Theresa May, the British Home Secretary, is to consider banning the United States pastor Terry Jones from travelling to Britain at the invitation of a far-right organisation to speak on "the evils and destructiveness of Islam".

Jones provoked widespread outrage this year with his plan to burn a pile of Korans outside his church in Gainsville, Florida, and has been invited to address a rally of the English Defence League.

May said, after learning of the invitation to speak in Luton in February, that she will be "actively looking" at whether he should be allowed into the country.

Any decision to deny him entry would be taken on the basis of whether it was regarded as "not conducive to public good" or on the grounds that national security was threatened.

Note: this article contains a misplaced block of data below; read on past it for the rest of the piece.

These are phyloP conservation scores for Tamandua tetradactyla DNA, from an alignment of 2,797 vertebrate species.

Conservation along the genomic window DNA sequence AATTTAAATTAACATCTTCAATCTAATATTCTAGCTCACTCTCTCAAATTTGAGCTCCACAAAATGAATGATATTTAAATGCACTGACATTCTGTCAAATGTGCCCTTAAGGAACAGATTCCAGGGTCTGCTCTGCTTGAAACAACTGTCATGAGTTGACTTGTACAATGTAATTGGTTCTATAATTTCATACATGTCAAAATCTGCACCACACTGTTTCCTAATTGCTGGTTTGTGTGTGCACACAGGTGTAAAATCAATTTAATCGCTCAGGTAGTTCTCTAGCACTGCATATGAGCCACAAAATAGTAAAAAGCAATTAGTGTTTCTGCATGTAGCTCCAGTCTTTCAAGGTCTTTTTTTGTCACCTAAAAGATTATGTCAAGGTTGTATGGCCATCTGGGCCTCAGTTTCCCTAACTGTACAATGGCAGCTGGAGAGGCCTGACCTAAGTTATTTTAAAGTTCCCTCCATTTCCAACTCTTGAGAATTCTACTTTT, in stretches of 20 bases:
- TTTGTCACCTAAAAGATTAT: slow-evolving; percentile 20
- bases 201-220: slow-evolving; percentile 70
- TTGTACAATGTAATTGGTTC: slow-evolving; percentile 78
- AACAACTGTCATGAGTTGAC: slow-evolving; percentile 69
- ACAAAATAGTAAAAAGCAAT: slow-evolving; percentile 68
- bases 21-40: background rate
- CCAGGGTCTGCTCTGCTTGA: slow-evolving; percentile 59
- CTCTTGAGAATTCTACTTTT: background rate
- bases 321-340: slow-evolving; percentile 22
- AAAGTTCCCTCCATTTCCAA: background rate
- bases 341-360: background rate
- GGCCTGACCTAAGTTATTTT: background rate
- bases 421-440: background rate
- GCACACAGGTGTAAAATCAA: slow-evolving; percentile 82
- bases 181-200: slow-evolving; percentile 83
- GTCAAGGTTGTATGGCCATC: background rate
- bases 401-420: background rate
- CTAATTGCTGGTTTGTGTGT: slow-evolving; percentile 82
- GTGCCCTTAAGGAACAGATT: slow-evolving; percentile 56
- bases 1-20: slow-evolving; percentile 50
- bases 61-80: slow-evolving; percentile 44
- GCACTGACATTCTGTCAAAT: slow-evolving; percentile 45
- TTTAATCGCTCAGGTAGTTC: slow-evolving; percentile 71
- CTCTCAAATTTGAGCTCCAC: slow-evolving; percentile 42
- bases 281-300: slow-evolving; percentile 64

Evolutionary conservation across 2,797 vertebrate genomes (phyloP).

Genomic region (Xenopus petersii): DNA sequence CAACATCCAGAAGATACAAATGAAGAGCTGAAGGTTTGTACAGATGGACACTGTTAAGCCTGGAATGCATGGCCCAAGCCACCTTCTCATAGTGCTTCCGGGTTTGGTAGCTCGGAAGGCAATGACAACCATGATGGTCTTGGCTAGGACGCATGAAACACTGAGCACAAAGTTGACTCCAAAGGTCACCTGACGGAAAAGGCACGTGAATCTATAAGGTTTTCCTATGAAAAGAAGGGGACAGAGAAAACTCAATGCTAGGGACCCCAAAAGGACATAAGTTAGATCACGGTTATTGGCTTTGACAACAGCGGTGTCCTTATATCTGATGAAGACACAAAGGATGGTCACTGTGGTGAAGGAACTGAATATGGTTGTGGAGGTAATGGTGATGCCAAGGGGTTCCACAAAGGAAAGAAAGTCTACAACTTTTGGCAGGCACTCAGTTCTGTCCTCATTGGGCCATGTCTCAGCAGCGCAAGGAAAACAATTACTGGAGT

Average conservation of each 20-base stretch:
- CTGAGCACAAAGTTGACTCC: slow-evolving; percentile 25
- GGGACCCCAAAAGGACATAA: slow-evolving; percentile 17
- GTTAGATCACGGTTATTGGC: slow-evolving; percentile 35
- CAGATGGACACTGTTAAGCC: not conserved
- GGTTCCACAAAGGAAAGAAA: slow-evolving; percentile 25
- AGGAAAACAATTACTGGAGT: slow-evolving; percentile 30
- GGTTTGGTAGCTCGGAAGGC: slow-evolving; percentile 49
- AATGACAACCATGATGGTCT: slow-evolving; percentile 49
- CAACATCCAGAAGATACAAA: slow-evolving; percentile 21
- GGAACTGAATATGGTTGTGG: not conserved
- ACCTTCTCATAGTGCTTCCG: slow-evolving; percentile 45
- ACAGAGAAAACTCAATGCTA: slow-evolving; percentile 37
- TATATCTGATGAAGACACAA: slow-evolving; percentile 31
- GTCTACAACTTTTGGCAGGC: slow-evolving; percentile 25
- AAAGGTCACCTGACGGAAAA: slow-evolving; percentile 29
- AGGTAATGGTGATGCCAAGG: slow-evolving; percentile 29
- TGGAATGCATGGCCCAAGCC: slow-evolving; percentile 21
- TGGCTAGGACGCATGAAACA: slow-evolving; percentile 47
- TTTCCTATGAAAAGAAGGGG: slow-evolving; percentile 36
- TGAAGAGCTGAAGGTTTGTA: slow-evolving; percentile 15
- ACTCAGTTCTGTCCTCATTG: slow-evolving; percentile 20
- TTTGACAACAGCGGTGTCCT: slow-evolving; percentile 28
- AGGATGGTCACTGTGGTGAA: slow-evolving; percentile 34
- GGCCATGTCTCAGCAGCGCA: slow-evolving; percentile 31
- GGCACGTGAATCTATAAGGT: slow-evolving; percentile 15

"Pastor Terry Jones has been on my radar for a few months now. This is a case that I will be actively looking at," she said.

The pastor has said he will speak in support of the fight against "the Islamification of England and Europe" but he promised yesterday he would respect Britain's laws and had no intention of provoking a riot.

George Readings, speaking for the Quilliam Foundation, a counter-terrorism think-tank, said English Defence League protests had a "track record of degenerating into violence", adding "This suggests his presence will not be conducive to the public good."

Shami Chakrabarti, director of civil liberties pressure group Liberty, said Jones should stay home.

"The Home Secretary might be forgiven for thinking we have enough nutters of our own."